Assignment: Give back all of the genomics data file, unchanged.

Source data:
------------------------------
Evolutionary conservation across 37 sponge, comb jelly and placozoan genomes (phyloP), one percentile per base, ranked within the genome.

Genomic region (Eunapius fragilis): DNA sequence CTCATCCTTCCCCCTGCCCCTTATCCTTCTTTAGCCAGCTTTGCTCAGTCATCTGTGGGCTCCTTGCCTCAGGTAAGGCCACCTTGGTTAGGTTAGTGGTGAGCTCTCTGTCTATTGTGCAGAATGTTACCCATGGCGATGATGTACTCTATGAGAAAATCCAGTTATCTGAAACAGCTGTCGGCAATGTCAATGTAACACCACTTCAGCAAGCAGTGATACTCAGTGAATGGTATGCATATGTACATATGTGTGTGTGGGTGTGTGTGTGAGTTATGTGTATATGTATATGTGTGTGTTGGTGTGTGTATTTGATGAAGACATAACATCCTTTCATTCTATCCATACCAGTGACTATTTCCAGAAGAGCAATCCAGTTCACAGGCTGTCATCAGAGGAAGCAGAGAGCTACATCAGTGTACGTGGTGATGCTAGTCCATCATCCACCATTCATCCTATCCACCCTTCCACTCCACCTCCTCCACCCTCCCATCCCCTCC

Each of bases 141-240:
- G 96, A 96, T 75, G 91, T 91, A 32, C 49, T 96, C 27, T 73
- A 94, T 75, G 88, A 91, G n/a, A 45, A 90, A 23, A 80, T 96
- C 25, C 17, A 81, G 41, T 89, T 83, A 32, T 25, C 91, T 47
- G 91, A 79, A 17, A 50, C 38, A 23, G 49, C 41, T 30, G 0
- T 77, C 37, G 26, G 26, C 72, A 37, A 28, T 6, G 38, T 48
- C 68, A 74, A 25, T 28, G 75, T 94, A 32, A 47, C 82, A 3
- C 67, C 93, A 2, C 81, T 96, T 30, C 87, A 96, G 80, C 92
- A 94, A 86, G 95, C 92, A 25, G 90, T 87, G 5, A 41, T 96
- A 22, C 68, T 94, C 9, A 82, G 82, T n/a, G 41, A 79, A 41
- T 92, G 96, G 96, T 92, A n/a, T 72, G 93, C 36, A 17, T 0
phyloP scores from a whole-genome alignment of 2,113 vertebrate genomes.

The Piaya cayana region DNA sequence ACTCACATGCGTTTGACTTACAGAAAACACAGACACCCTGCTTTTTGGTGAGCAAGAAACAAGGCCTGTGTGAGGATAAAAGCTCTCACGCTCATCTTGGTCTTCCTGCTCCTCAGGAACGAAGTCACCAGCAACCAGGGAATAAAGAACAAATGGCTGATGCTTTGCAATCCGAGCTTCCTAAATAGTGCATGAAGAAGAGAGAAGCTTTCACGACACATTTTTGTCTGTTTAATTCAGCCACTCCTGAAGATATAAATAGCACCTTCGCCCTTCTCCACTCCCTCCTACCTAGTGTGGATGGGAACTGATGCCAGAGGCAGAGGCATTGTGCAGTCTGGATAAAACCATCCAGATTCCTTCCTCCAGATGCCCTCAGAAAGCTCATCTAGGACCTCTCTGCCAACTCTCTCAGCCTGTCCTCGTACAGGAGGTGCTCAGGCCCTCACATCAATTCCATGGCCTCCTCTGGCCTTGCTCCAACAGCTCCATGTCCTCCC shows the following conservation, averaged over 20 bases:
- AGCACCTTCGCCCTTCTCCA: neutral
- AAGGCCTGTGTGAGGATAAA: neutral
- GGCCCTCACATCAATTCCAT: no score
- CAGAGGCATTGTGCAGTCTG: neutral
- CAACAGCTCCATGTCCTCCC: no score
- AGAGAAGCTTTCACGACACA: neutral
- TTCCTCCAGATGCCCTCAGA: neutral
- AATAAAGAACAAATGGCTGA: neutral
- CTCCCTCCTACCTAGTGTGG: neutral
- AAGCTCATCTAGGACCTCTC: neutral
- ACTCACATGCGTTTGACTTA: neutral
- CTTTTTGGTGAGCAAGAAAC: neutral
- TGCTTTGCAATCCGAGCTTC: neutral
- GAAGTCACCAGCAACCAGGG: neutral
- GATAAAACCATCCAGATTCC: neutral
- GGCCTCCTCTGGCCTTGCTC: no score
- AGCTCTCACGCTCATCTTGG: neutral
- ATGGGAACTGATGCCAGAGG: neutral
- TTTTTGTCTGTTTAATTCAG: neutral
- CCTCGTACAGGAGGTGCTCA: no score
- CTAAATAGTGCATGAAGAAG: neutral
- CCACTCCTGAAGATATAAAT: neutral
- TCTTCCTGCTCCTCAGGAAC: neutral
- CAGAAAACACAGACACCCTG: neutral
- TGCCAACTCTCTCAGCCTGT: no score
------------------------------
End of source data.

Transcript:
Evolutionary conservation across 37 sponge, comb jelly and placozoan genomes (phyloP), one percentile per base, ranked within the genome.

Genomic region (Eunapius fragilis): DNA sequence CTCATCCTTCCCCCTGCCCCTTATCCTTCTTTAGCCAGCTTTGCTCAGTCATCTGTGGGCTCCTTGCCTCAGGTAAGGCCACCTTGGTTAGGTTAGTGGTGAGCTCTCTGTCTATTGTGCAGAATGTTACCCATGGCGATGATGTACTCTATGAGAAAATCCAGTTATCTGAAACAGCTGTCGGCAATGTCAATGTAACACCACTTCAGCAAGCAGTGATACTCAGTGAATGGTATGCATATGTACATATGTGTGTGTGGGTGTGTGTGTGAGTTATGTGTATATGTATATGTGTGTGTTGGTGTGTGTATTTGATGAAGACATAACATCCTTTCATTCTATCCATACCAGTGACTATTTCCAGAAGAGCAATCCAGTTCACAGGCTGTCATCAGAGGAAGCAGAGAGCTACATCAGTGTACGTGGTGATGCTAGTCCATCATCCACCATTCATCCTATCCACCCTTCCACTCCACCTCCTCCACCCTCCCATCCCCTCC

Each of bases 141-240:
- G 96, A 96, T 75, G 91, T 91, A 32, C 49, T 96, C 27, T 73
- A 94, T 75, G 88, A 91, G n/a, A 45, A 90, A 23, A 80, T 96
- C 25, C 17, A 81, G 41, T 89, T 83, A 32, T 25, C 91, T 47
- G 91, A 79, A 17, A 50, C 38, A 23, G 49, C 41, T 30, G 0
- T 77, C 37, G 26, G 26, C 72, A 37, A 28, T 6, G 38, T 48
- C 68, A 74, A 25, T 28, G 75, T 94, A 32, A 47, C 82, A 3
- C 67, C 93, A 2, C 81, T 96, T 30, C 87, A 96, G 80, C 92
- A 94, A 86, G 95, C 92, A 25, G 90, T 87, G 5, A 41, T 96
- A 22, C 68, T 94, C 9, A 82, G 82, T n/a, G 41, A 79, A 41
- T 92, G 96, G 96, T 92, A n/a, T 72, G 93, C 36, A 17, T 0
phyloP scores from a whole-genome alignment of 2,113 vertebrate genomes.

The Piaya cayana region DNA sequence ACTCACATGCGTTTGACTTACAGAAAACACAGACACCCTGCTTTTTGGTGAGCAAGAAACAAGGCCTGTGTGAGGATAAAAGCTCTCACGCTCATCTTGGTCTTCCTGCTCCTCAGGAACGAAGTCACCAGCAACCAGGGAATAAAGAACAAATGGCTGATGCTTTGCAATCCGAGCTTCCTAAATAGTGCATGAAGAAGAGAGAAGCTTTCACGACACATTTTTGTCTGTTTAATTCAGCCACTCCTGAAGATATAAATAGCACCTTCGCCCTTCTCCACTCCCTCCTACCTAGTGTGGATGGGAACTGATGCCAGAGGCAGAGGCATTGTGCAGTCTGGATAAAACCATCCAGATTCCTTCCTCCAGATGCCCTCAGAAAGCTCATCTAGGACCTCTCTGCCAACTCTCTCAGCCTGTCCTCGTACAGGAGGTGCTCAGGCCCTCACATCAATTCCATGGCCTCCTCTGGCCTTGCTCCAACAGCTCCATGTCCTCCC shows the following conservation, averaged over 20 bases:
- AGCACCTTCGCCCTTCTCCA: neutral
- AAGGCCTGTGTGAGGATAAA: neutral
- GGCCCTCACATCAATTCCAT: no score
- CAGAGGCATTGTGCAGTCTG: neutral
- CAACAGCTCCATGTCCTCCC: no score
- AGAGAAGCTTTCACGACACA: neutral
- TTCCTCCAGATGCCCTCAGA: neutral
- AATAAAGAACAAATGGCTGA: neutral
- CTCCCTCCTACCTAGTGTGG: neutral
- AAGCTCATCTAGGACCTCTC: neutral
- ACTCACATGCGTTTGACTTA: neutral
- CTTTTTGGTGAGCAAGAAAC: neutral
- TGCTTTGCAATCCGAGCTTC: neutral
- GAAGTCACCAGCAACCAGGG: neutral
- GATAAAACCATCCAGATTCC: neutral
- GGCCTCCTCTGGCCTTGCTC: no score
- AGCTCTCACGCTCATCTTGG: neutral
- ATGGGAACTGATGCCAGAGG: neutral
- TTTTTGTCTGTTTAATTCAG: neutral
- CCTCGTACAGGAGGTGCTCA: no score
- CTAAATAGTGCATGAAGAAG: neutral
- CCACTCCTGAAGATATAAAT: neutral
- TCTTCCTGCTCCTCAGGAAC: neutral
- CAGAAAACACAGACACCCTG: neutral
- TGCCAACTCTCTCAGCCTGT: no score